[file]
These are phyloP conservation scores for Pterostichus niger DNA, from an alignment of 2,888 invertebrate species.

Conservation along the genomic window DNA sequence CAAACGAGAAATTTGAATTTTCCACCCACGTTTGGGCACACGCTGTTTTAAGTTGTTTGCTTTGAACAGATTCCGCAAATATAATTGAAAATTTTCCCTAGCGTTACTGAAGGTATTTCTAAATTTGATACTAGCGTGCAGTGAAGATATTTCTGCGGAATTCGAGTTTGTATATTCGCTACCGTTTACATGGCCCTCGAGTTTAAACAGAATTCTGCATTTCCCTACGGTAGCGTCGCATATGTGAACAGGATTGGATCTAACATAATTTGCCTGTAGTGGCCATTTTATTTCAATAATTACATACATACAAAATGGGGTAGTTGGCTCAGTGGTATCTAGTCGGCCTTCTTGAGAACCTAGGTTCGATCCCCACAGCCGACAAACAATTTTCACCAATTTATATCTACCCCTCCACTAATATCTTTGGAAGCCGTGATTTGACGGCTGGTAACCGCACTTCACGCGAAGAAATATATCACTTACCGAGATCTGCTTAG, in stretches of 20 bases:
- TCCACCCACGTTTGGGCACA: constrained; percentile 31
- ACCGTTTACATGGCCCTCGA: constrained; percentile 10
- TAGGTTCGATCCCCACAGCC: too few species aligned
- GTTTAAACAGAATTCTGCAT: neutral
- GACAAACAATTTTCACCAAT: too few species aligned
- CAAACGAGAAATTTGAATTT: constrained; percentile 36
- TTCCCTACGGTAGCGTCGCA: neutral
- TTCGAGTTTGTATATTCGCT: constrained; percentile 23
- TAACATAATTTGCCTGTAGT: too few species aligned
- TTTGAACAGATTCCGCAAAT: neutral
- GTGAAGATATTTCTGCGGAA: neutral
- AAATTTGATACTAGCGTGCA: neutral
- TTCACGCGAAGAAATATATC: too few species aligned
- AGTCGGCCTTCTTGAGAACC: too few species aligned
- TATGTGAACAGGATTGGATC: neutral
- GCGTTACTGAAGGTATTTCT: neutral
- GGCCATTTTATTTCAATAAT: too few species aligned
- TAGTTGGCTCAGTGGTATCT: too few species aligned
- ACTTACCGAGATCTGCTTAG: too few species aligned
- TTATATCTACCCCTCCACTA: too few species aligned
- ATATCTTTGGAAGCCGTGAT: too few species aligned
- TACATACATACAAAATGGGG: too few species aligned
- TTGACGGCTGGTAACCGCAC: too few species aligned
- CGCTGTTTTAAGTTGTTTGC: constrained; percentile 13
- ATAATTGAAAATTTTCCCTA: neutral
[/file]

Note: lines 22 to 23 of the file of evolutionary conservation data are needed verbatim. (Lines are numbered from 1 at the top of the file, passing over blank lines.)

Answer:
- TTATATCTACCCCTCCACTA: too few species aligned
- ATATCTTTGGAAGCCGTGAT: too few species aligned